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Why ‘Invisibility’ Is Not a Superpower When It Comes to Illness


There are times when I almost wish things were worse — when I wish my disability was more evident. Sometimes it feels like it would be easier if my pain were more on display, more visible.

What would happen if the way I looked on the outside matched the way I felt on the inside?

It happened when I crossed the street to get to my neighborhood Coffee Bean. My legs hurt, and I didn’t feel like walking the two blocks each way, but I wanted a blended mocha. I wanted to get something that I enjoy, something that would put a smile on my face, and hopefully make my pain fade a little bit into the background.

But it was hard to cross the street. My legs felt like I had ankle weights strapped on. And weights wrapped around my calves and thighs. And shackles dragging behind me in the street.

But the driver couldn’t see any of that. All she saw was me — a woman slowly walking in the crosswalk, holding up her chance to make a right-hand turn. I saw her through her windshield, tapping her steering wheel, and as I got closer, through her open window I heard her grumble, “Come on, come on.” I made it onto the sidewalk, her tires screeched as she turned the corner, and I fought back tears as I ordered my favorite ice-blended coffee drink.

I thought of that woman the rest of the day. And still now, years later, I think of that woman.

I wonder how many others have cursed me or called me names because they can’t see my pain, my disease, my disability.

I wonder, would it be easier if I “looked” disabled, or fit the very narrow stereotyped picture of what many think a disabled person looks like?

It happened again when I was at our neighborhood public library, searching for books for my fifth grade son’s science project. I looked in dismay at the shelf that held the books we needed. It was the bottom shelf. Which meant I’d need to squat, bend, and crouch to read the labels on the books’ spines. But I can’t easily squat, bend, or crouch. It hurts my calves. I tried, but didn’t last long, and ungracefully plopped onto my backside. I browsed through indexes and table of contents until I located three books for my son’s project on mold. But now I had to get up. And no one was around to help me. When I’m out with my husband, he will hoist me and help me up. Even my 11-year-old reaches a hand out to try and help me stand after we’ve completed a game of Monopoly on our living room floor. But there was no one to ask, and I wouldn’t have asked anyway. How would I explain my need for help? I struggled, alternating between hoisting myself and reaching out to a shelf for support, until somehow I was finally standing again. Out of breath, most likely red in the cheeks from exertion as much as from shame, I was back to a standing position.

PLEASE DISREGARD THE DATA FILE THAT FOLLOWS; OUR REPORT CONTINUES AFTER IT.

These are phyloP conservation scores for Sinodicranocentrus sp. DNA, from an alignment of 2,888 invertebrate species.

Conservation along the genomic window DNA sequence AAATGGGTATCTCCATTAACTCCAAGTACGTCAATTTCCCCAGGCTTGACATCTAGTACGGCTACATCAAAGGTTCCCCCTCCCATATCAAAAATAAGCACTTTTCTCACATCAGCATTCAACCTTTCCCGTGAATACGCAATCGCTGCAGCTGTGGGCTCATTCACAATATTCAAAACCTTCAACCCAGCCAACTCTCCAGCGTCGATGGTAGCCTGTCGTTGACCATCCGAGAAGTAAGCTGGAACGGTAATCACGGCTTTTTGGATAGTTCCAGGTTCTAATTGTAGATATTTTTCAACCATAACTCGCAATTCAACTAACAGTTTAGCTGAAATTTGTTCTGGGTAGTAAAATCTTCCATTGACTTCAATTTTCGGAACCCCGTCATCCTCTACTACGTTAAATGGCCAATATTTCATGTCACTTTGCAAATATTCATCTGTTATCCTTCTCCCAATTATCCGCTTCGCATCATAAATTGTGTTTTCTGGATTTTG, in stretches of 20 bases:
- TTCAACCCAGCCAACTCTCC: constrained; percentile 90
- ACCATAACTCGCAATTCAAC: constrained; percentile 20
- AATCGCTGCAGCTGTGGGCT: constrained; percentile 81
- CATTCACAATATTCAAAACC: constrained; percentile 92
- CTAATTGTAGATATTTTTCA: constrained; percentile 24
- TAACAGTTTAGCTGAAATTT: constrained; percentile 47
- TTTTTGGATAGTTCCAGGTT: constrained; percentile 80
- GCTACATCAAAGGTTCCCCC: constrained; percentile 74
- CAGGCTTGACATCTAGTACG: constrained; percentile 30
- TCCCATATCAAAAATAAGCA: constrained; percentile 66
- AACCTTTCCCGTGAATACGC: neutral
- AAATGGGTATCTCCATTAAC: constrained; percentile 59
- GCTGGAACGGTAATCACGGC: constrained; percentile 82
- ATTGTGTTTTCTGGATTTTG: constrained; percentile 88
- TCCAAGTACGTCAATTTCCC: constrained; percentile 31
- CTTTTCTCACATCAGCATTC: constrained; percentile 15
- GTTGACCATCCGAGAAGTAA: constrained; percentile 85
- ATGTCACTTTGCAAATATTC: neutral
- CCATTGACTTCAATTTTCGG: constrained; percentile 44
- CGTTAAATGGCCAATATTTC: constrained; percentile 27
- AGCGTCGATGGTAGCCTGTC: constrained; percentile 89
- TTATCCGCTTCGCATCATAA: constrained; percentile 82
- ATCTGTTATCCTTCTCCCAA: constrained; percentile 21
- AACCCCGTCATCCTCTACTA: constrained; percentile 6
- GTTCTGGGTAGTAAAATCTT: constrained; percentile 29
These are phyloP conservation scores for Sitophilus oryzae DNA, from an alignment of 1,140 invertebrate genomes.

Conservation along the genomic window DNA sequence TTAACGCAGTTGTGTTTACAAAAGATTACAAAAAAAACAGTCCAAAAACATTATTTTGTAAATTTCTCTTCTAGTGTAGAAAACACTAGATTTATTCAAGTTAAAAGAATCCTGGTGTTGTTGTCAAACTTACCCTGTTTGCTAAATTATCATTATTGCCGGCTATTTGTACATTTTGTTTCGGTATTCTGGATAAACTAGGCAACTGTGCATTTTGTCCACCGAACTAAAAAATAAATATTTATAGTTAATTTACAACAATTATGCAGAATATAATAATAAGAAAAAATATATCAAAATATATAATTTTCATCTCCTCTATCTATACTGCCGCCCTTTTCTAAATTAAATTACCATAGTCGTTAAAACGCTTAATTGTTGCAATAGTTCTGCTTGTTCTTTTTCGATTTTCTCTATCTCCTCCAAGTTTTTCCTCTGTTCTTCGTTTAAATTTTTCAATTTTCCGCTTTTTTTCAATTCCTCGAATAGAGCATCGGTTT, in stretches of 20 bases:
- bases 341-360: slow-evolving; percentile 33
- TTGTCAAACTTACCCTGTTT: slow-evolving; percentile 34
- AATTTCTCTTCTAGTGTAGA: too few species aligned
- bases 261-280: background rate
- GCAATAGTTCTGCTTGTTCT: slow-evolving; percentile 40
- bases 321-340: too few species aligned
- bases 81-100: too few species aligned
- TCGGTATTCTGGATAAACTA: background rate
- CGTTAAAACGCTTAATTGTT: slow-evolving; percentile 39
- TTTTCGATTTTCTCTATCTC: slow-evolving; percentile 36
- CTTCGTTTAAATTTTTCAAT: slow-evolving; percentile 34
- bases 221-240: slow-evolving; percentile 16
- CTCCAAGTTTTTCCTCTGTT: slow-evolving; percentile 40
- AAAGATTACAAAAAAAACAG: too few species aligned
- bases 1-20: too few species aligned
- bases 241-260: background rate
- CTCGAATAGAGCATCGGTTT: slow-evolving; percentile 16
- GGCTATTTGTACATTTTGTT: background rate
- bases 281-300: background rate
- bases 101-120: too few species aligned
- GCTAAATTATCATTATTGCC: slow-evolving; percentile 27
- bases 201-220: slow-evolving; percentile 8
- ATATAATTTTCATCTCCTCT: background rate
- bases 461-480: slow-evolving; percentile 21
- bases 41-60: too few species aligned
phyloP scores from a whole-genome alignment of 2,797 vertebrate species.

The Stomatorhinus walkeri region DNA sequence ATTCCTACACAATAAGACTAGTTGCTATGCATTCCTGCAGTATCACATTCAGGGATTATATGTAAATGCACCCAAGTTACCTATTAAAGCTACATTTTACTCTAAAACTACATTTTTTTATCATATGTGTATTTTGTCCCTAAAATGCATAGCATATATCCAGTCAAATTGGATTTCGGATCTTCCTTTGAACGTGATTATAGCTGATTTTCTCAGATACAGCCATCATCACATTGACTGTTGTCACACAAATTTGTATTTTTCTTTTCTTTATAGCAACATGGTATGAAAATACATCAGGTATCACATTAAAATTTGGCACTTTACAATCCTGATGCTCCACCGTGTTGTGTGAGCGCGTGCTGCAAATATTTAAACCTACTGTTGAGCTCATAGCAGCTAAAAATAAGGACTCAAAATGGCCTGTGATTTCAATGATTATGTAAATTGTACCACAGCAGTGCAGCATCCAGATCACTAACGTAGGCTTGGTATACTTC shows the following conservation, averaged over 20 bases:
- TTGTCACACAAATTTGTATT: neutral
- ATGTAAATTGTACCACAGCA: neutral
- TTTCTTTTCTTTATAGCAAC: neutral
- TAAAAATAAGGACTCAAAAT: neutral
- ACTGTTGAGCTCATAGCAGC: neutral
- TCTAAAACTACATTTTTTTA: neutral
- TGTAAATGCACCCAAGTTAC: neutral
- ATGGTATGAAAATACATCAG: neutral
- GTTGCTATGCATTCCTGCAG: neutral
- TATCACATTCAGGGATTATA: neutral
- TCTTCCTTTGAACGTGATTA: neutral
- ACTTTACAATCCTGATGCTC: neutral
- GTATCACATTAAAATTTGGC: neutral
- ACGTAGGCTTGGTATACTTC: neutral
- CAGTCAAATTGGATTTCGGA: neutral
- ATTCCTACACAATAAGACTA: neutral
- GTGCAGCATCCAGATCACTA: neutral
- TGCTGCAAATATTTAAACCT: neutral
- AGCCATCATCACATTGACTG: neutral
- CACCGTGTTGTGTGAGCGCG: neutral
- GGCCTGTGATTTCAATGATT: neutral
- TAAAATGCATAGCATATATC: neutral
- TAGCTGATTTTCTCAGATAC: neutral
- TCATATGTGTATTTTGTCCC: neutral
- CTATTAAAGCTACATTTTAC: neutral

It happened again when I shopped for birthday cards at my local CVS. And when I was at the market, and the box of quart-size resealable bags was on a low shelf. And when I strolled through the nursery section of a home improvement store, and the display of geraniums was much lower than the display of impatiens.

In a sense, no one underestimates my capabilities because I look young, strong enough, and mobile.

Invisibility is often considered a fictional superpower.

But when it comes to life with an invisible disability, instead of empowerment, it can bring about more pain and frustration.

The truth is, there is no age or way to “look” disabled. So remember, we all deserve kindness and patience, regardless of how healthy we may look on the outside.